Crocheters have used various other names to describe this stitch. Many people refer to it as "rib" or "ribbing." According to The Dictionary of Needlework, this stitch is also known as "ribbed stitch" and "Russian stitch."
Knitted ribbing is familiar because it's often used at the sleeves, necklines and edges of sweaters, but ribbing need not always be knit. Crochet work can mimic the look and feel of knitted ribbing as well.
There are many different possible ways to make ribbed crochet. Back loop single crochet, as shown here, is one of the simplest ways to make crocheted ribbing.
How to Work Back Loop Single Crochet:
View A - Solid Back Loop Single Crochet: This swatch was worked in Cascade 200 wool yarn in Robin's Egg Blue.
To work a sample like this one, start with a foundation chain of any number of stitches. Single crochet in the second chain from your hook, and in every chain afterwards across the row. At the end of the row, work a turning chain and turn.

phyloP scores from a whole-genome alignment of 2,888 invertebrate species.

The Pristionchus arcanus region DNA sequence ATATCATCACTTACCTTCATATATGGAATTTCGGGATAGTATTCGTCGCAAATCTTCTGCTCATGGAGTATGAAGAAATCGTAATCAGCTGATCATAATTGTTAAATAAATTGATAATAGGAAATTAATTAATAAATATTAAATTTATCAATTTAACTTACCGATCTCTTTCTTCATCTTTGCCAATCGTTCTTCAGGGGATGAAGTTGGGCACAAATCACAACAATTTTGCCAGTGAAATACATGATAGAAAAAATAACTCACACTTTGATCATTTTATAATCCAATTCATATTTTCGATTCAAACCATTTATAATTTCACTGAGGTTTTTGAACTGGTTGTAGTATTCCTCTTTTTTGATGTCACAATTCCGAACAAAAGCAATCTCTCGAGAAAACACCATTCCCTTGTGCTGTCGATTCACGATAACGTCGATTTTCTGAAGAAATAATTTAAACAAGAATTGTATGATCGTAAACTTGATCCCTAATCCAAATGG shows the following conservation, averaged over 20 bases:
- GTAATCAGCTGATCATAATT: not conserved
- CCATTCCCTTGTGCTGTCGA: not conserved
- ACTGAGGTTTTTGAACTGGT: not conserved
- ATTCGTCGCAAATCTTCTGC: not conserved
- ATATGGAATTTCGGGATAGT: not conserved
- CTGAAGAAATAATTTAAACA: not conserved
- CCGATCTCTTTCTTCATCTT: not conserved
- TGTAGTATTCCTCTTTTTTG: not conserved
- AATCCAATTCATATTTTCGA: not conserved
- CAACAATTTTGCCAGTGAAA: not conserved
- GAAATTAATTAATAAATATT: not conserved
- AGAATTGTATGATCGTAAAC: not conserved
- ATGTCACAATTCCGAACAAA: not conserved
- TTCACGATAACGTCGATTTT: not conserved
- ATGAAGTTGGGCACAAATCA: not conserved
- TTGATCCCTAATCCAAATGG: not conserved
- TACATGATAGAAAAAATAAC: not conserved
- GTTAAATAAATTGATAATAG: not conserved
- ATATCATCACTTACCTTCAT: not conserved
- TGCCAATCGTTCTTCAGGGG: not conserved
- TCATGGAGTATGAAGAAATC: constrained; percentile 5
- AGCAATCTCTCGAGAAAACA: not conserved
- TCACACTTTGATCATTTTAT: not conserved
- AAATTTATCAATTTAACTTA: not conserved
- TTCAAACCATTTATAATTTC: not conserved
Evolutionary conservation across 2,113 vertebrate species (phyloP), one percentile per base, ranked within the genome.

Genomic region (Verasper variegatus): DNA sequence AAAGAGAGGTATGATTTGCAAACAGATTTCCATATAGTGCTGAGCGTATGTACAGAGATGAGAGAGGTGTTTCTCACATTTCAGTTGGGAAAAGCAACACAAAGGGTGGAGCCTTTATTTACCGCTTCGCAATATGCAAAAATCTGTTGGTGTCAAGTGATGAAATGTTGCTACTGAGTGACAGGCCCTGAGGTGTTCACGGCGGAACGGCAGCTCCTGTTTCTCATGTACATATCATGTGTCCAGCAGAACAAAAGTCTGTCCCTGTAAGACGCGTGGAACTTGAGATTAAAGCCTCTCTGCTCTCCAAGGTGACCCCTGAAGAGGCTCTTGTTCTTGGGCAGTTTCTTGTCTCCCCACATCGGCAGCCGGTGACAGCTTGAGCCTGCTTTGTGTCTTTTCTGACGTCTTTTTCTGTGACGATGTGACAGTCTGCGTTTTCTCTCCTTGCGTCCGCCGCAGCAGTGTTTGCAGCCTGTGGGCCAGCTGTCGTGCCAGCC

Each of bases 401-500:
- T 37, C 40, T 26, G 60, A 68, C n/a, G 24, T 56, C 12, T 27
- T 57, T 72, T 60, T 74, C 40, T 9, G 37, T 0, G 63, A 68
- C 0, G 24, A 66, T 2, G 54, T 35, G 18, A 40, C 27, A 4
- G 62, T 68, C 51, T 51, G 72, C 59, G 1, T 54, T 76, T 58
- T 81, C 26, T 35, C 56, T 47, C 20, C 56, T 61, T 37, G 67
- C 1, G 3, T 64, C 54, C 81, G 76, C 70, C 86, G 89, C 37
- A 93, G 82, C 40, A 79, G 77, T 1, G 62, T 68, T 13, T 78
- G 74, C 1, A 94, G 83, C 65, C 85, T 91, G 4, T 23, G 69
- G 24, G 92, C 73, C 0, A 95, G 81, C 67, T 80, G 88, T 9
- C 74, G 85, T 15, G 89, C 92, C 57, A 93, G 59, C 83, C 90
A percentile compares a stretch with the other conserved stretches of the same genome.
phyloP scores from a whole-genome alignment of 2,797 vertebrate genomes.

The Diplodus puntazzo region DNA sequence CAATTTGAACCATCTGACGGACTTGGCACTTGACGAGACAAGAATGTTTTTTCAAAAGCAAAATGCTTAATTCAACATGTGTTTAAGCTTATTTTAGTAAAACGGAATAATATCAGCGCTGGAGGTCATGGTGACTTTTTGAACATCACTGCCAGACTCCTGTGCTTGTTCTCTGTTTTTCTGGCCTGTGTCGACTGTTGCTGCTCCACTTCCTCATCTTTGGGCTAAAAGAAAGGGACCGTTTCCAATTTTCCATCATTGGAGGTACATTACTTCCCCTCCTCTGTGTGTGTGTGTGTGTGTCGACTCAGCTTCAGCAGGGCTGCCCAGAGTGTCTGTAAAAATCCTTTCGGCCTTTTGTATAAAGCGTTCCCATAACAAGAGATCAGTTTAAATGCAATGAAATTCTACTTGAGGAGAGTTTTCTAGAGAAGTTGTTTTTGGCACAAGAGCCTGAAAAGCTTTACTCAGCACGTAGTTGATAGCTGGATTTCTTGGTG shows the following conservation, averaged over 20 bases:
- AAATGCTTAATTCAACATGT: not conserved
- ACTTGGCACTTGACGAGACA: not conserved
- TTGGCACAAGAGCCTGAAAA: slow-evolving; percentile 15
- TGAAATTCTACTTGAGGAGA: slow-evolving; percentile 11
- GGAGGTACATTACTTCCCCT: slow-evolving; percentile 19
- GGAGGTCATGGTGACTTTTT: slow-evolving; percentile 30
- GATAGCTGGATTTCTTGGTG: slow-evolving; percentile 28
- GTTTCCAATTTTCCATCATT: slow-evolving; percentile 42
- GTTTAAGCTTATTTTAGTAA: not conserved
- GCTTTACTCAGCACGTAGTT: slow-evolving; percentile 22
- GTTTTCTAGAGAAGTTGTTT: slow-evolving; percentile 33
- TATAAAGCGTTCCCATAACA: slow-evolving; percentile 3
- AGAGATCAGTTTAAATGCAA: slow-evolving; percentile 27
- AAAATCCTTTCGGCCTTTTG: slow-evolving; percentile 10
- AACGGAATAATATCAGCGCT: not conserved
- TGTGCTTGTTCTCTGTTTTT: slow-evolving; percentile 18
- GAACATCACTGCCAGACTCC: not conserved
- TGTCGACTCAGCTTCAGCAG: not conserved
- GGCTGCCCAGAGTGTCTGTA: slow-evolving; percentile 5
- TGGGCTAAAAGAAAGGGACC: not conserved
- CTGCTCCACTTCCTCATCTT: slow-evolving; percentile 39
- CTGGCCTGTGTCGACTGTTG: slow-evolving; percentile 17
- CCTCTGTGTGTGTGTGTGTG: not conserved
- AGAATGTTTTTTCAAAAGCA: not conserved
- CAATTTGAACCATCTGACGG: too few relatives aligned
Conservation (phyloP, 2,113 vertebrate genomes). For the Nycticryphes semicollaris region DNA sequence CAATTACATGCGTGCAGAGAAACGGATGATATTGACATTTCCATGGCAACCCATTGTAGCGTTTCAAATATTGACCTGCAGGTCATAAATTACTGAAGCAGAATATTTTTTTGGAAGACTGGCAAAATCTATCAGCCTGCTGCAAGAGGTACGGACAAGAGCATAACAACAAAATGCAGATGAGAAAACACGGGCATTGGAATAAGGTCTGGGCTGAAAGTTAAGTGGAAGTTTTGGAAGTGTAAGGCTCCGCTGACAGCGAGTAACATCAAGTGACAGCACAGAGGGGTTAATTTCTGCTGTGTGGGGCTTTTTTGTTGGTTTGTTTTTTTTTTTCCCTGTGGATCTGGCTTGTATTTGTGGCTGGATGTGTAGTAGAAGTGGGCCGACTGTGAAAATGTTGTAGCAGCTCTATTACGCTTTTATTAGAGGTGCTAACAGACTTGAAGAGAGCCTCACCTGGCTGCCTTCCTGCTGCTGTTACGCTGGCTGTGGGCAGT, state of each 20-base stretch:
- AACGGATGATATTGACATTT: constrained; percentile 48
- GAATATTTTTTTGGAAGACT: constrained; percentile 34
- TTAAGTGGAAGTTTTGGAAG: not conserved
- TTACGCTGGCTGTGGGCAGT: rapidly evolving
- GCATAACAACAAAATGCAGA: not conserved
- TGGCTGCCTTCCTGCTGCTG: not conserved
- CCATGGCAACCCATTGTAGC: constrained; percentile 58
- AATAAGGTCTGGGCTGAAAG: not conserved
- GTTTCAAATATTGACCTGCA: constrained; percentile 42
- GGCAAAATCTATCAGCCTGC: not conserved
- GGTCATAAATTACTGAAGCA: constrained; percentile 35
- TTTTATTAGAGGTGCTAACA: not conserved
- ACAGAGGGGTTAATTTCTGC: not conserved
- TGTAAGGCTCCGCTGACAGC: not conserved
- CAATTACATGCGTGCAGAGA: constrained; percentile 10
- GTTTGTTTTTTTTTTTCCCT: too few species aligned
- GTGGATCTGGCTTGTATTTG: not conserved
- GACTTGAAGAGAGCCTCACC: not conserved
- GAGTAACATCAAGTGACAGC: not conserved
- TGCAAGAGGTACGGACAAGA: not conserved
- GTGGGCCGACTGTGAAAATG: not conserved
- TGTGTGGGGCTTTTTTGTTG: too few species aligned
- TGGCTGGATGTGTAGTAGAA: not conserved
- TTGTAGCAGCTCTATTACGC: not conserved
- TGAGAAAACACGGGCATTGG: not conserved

For the second row of single crochet stitches, work only in the back loops. Work one single crochet in each single crochet stitch across the row.
Repeat the second row as many times as you need to, always working in the back loops only.
View B: This photo shows the same swatch, flipped on its side. When you flip it like this, it looks and performs a bit more like ribbed knitting, with the stretch going in the same direction that you'd expect from a knitted rib.
View C - Striped Back Loop Single Crochet: See instructions.
View D: This photo shows how the striped fabric looks when it is flipped on its side. In the team spirit hat pattern, the crochet work is flipped like this to make the best use of the fabric's stretchiness.
There are so many more possibilities for using back loop single crochet. You can play with creating many different stripes, color combinations, and colorwork patterns.